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Football Movement Profile–Based Creatine-Kinase Prediction Performs Similarly to Global Positioning System–Derived Machine Learning Models in National-Team Soccer Players

Gabor Schuth, György Szigeti, Gergely Dobreff, Alija Pašić, Tim Gabbett, Adam Szilas, and Gabor Pavlik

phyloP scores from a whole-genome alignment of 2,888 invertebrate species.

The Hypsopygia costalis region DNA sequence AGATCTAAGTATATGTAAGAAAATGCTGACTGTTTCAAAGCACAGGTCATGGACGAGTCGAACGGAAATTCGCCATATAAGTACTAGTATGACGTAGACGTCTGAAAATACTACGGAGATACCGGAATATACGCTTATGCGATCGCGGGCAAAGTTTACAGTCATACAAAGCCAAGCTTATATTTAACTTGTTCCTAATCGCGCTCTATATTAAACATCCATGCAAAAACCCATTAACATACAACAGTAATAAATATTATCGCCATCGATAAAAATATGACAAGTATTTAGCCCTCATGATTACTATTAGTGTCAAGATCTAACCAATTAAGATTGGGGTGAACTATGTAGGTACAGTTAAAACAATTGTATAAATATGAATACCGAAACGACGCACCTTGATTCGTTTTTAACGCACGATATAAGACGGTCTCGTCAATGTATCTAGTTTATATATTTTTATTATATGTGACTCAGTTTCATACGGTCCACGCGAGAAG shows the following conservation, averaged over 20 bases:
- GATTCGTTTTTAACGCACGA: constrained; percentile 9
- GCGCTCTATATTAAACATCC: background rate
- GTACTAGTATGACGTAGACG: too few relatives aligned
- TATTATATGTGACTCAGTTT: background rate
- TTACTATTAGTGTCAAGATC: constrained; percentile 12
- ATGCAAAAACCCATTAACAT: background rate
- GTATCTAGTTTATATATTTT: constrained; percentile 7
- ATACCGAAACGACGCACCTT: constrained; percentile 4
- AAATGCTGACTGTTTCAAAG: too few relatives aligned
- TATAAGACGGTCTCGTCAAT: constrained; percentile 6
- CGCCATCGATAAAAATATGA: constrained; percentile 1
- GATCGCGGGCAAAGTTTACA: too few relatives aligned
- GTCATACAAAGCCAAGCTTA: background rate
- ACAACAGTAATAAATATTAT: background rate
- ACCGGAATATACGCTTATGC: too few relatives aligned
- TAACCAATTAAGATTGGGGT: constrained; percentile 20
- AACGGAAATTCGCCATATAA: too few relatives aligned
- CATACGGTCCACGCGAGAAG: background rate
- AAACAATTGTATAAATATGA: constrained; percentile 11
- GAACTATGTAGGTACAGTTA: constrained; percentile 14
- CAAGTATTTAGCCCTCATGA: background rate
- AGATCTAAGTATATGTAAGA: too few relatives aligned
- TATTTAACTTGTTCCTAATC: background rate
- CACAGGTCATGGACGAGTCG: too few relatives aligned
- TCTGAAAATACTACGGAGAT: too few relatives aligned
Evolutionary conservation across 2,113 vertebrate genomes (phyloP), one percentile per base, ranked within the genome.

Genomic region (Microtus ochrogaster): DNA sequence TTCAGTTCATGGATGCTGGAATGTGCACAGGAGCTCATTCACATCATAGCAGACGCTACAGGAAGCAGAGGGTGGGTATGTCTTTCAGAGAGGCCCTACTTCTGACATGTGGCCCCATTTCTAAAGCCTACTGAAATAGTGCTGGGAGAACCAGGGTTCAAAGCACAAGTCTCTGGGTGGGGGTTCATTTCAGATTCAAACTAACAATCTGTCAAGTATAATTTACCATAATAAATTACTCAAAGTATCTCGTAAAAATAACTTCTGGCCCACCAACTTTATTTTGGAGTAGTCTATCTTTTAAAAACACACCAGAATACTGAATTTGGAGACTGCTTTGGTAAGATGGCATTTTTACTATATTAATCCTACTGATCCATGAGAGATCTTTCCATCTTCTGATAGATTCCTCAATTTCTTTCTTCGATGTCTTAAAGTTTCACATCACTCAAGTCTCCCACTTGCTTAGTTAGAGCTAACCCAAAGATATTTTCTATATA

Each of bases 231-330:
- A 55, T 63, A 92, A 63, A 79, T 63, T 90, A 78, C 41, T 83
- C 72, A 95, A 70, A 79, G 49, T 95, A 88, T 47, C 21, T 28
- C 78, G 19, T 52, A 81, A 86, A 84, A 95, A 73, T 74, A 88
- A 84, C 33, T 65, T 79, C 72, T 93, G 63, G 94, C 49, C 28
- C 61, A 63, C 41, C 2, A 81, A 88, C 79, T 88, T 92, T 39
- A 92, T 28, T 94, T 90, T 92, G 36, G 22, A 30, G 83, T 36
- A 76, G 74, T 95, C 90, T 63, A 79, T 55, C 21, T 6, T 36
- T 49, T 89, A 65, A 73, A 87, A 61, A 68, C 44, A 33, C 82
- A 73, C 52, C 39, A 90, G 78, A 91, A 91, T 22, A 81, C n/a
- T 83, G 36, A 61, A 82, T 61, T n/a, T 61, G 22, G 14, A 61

Purpose: The relationship between external load and creatine-kinase (CK) response at the team/position or individual level using Global Positioning Systems (GPS) has been studied. This study aimed to compare GPS-derived and Football Movement Profile (FMP) –derived CK-prediction models for national-team soccer players. The second aim was to compare the performance of general and individualized CK prediction models. Methods: Four hundred forty-four national-team soccer players (under 15 [U15] to senior) were monitored during training sessions and matches using GPS. CK was measured every morning from whole blood. The players had 19.3 (18.1) individual GPS-CK pairs, resulting in a total of 8570 data points. Machine learning models were built using (1) GPS-derived or (2) FMP-based parameters or (3) the combination of the 2 to predict the following days’ CK value. The performance of general and individual-specific prediction models was compared. The performance of the models was described by R 2 and the root-mean-square error (RMSE, in units per liter for CK values). Results: The FMP model (R 2 = .60, RMSE = 144.6 U/L) performed similarly to the GPS-based model (R 2 = .62, RMSE = 141.2 U/L) and the combination of the 2 (R 2 = .62, RMSE = 140.3 U/L). The prediction power of the general model was better on average (R 2 = .57 vs R 2 = .37) and for 73% of the players than the individualized model. Conclusions: The results suggest that FMP-based CK-prediction models perform similarly to those based on GPS-derived metrics. General machine learning models’ prediction power was higher than those of the individual-specific models. These findings can be used to monitor postmatch recovery strategies and to optimize weekly training periodization.